Replication Researcher: Eric Djimeu
Original Paper Title: Prevention of HIV-1 Infection with Early Antiretroviral Therapy.
Original Researchers: Myron S. Cohen, Ying Q. Chen, Marybeth McCauley, Theresa Gamble, Mina C. Hosseinipour, Nagalingeswaran Kumarasamy, James G. Hakim, Johnstone Kumwenda, Beatriz Grinsztejn, Jose H.S. Pilotto, Sheela V. Godbole, Sanjay Mehendale, Suwat Chariyalertsak, Breno R. Santos, Kenneth H. Mayer, Irving F. Hoffman, Susan H. Eshleman, Estelle Piwowar-Manning, Lei Wang, Joseph Makhema, Lisa A. Mills, Guy de Bruyn, Ian Sanne, Joseph Eron, Joel Gallant, Diane Havlir, Susan Swindells, Heather Ribaudo, Vanessa Elharrar, David Burns, Taha E. Taha, Karin Nielsen-Saines, David Celentano, Max Essex and Thomas R. Fleming.
Original Publication: New England Journal of Medicine
Replication Plan: Not Applicable
Current Status: Unable to Replicate
The Original Study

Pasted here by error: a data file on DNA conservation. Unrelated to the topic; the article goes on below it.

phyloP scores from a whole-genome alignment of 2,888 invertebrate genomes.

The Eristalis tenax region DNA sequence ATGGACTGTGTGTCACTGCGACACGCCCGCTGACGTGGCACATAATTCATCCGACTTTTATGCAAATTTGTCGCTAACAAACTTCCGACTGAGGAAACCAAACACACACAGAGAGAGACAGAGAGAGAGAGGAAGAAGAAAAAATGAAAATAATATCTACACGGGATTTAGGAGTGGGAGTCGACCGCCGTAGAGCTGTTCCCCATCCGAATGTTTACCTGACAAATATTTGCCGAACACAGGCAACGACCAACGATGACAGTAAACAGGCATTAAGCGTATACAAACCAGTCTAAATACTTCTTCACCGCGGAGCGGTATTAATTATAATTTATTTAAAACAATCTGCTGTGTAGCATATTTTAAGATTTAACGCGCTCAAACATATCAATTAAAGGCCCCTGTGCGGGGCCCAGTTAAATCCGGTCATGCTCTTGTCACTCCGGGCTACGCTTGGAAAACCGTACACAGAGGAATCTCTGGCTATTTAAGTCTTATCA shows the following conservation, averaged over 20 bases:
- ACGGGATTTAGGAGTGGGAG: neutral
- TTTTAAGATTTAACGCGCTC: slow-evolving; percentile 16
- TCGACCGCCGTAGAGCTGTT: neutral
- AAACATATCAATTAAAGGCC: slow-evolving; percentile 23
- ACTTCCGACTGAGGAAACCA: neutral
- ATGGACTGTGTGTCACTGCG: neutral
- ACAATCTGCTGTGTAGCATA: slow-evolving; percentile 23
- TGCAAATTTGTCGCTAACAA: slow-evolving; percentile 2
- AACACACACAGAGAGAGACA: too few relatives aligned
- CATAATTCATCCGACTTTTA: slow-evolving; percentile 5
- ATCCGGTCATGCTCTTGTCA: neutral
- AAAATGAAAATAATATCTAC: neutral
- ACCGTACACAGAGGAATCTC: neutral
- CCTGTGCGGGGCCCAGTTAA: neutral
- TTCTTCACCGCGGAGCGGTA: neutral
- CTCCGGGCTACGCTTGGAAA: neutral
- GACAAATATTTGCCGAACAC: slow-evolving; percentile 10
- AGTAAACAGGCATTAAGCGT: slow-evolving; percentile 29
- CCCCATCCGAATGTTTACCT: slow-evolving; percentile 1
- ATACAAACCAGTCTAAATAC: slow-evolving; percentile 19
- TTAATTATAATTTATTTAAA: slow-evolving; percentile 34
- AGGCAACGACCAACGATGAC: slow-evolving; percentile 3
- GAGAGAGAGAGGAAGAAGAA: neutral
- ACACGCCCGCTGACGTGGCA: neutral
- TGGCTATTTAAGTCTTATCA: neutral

Several observational studies have reported that the early use of antiretroviral therapy by patients diagnosed with HIV decreases rates of HIV acquisition among their sexual partners. This study evaluates the impact of early antiretroviral therapy on HIV acquisition among serodiscordant couples from nine countries. Specifically, half of 1723 serodiscordant coupes in which HIV-1–infected participants had a CD4 count of 350 to 550 cells per cubic millimeter were randomly assigned to receive antiretroviral therapy immediately (early therapy) while the other half received antiretroviral therapy after a decline in their CD4 count (250 cells per cubic millimeter) or after the onset of HIV-1–related symptoms (delayed therapy). The primary outcome of interest was the link between HIV-1 transmission to HIV-1 negative partners. In order to determine the impact of early therapy, the authors used the Kaplan–Meier method to calculate event-free probabilities and person-year analysis for incidence rate for a given year. They also used Cox regression to estimate relative risks and adjusted for potential prognostic factors. Finally, they used chi-square tests to compare the frequencies of adverse events. The study concluded that early initiation of antiretroviral therapy reduces rates of sexual transmission of HIV-1 and clinical events in HIV negative partners